Preparing for the Crafting Futures residency reminded me of being a teenager going on “exchange.” One’s bag would always include some representative souvenirs for the family one was visiting: a tin of biscuits or confectionery, a small book about one’s local area. I wanted to bring gifts for my compatriots on the Crafting Futures residency that similarly spoke a little about who I was, and where I came from. So I packed four snoods; a few skeins of Milarrochy Tweed, and worried, as I did so, if this was the right thing to do. Would it be that sort of exchange?
I soon realised that I needn’t have been anxious: that the wide range of things, that all the different objects we’d brought with us in our bags, were just brilliant ways of starting to talk to one another and to begin our conversations. The first morning we spent together revolved around discussion of all the different things we made. So we talked about texture when handling Fiona’s beautiful sheer and napped and puff-paint printed fabrics; we considered process through Sol’s indigo, cochineal, and handspun wool; we admired Pili’s innovative and stylish hairy shoes and we marveled at the artisan paper Dalila had produced from her work recycling fish waste.
Our shared friendship was quickly consolidated through simple things. Sol admired the mountain-peak earrings I was wearing, so I took them from my earlobes and put them into hers (Oaxaca, like Scotland is a place of mountains. Mountains made both of us feel at home).
Drinking chocolate made from the heavy, paper-wrapped lumps that Sol had carried with her from Mexico to Scotland gave me a taste of her home landscape.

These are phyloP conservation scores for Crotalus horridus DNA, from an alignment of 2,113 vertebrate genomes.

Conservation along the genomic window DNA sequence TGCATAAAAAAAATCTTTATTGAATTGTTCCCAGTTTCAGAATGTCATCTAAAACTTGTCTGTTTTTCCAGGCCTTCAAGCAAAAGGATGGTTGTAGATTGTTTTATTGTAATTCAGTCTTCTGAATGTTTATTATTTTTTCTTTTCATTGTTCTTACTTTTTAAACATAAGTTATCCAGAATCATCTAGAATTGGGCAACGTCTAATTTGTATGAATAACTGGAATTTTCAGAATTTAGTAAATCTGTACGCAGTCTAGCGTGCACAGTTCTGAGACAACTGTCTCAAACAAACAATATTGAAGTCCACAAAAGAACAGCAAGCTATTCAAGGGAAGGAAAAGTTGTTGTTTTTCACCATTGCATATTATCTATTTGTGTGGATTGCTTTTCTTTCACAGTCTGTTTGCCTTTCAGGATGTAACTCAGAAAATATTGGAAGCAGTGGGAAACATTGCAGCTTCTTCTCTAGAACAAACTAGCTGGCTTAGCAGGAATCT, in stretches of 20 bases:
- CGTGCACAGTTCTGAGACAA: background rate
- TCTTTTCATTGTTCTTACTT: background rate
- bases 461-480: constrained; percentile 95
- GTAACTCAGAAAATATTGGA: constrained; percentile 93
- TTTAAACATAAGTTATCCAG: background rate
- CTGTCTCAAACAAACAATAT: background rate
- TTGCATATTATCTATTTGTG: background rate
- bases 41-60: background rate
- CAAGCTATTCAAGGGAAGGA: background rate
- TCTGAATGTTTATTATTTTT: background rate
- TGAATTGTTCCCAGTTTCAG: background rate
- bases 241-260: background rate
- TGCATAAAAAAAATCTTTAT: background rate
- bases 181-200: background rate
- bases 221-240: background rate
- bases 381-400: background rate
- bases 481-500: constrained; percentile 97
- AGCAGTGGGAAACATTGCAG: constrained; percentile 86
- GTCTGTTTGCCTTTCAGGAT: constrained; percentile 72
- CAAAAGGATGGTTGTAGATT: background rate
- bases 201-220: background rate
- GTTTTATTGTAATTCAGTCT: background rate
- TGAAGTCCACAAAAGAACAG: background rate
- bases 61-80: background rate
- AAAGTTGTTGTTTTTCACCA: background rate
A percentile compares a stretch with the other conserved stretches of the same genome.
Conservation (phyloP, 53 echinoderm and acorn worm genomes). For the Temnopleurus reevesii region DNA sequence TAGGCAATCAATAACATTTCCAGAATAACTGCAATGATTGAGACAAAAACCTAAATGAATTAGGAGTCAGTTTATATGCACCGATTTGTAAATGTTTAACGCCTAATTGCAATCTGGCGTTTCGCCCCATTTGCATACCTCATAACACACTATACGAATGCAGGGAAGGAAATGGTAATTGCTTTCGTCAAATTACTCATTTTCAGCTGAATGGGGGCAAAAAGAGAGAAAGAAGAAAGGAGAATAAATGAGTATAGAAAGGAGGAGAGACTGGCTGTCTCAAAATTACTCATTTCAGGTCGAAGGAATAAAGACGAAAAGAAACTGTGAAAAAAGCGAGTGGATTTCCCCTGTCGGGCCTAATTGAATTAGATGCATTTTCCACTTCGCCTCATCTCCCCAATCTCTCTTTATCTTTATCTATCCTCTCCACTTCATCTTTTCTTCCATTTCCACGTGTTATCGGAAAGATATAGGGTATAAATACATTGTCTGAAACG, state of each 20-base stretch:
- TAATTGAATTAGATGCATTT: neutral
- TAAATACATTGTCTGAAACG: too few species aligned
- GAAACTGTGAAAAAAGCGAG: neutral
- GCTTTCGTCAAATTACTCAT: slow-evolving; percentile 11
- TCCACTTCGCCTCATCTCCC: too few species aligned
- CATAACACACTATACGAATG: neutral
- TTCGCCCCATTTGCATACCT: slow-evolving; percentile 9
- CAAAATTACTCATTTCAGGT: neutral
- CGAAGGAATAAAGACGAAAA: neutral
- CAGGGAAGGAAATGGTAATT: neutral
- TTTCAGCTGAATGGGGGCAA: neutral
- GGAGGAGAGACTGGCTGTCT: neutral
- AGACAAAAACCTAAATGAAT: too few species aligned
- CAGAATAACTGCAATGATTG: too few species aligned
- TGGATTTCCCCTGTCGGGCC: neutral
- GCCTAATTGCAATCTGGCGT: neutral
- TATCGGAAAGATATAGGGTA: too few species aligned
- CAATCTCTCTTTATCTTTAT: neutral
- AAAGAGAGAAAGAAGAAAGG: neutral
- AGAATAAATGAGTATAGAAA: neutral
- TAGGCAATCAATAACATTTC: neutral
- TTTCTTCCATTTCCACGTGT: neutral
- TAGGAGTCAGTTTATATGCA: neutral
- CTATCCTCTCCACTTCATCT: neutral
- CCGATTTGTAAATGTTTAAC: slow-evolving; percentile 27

And so we exchanged our things with one another . . .
. . .and we also exchanged our words, our ideas, our processes, our skills . . .
All of these things became part of the residency’s wider conversation.
Incidental things and occurrences also became, in their own way, important parts of our exchange. I think, for example, about the conversation Pili and I had one morning about the design and branding of a particular kind of yoghurt pot; about how Fiona and I somehow managed to get lost in a place with literally one road; about how our Mexican friends’ first experience of British TV, having turned it on in a hotel room, happened to be channel 4’s naked dating show; about how, after walking into Braemar one evening and finding the fish & chip shop closed, we made do with supplies from the co-op, and ate my favourite “posh” fish finger sandwiches instead (fresh white loaf, rocket leaves, capers, pickled beetroot, mayonnaise). And then I think about how Pili later made the same fish finger sandwiches for her Mexico City friends, when also introducing them to the delights of Scottish Gin.
Chance discoveries, unintended consequences, completely random moments contributed to what ended up being so special about our residency. Aren’t these in their way, also artefacts or documents, also things?
I didn’t think about it at the time, but our time together, our residency, definitely became, under its own volition, its own distinctive thing.
The best way I can think of describing our residency’s thing-ness is to compare it to the way that the idea of a couple is something entirely separate from the two people that comprise it. We were five separate makers, thrown together. But we also became one entity, sharing the same experience, within the same parameters – one thing.
The very particular thing-ness of the residency immediately became, for me at least, the focus of a certain kind of nostalgia. I returned home, to daily life, and all the projects I’d put on hold. The residency was behind me, over there: a closed-off halcyon time of unfettered potential, 10 days of creative sharing that could never be recaptured.
But though the thing-ness of our residency was certainly impossible to return to, it was something upon which we could now begin to build.
And that’s what we’ve all continued to do.
Exploring each other’s practices, cultures, contexts and making identities
Thinking carefully about how we might bring little pieces of each other into our own work
Finding ways to honour the residency, celebrate each other as individuals, and articulate the new shared identities we’ve developed, through the creative making of things.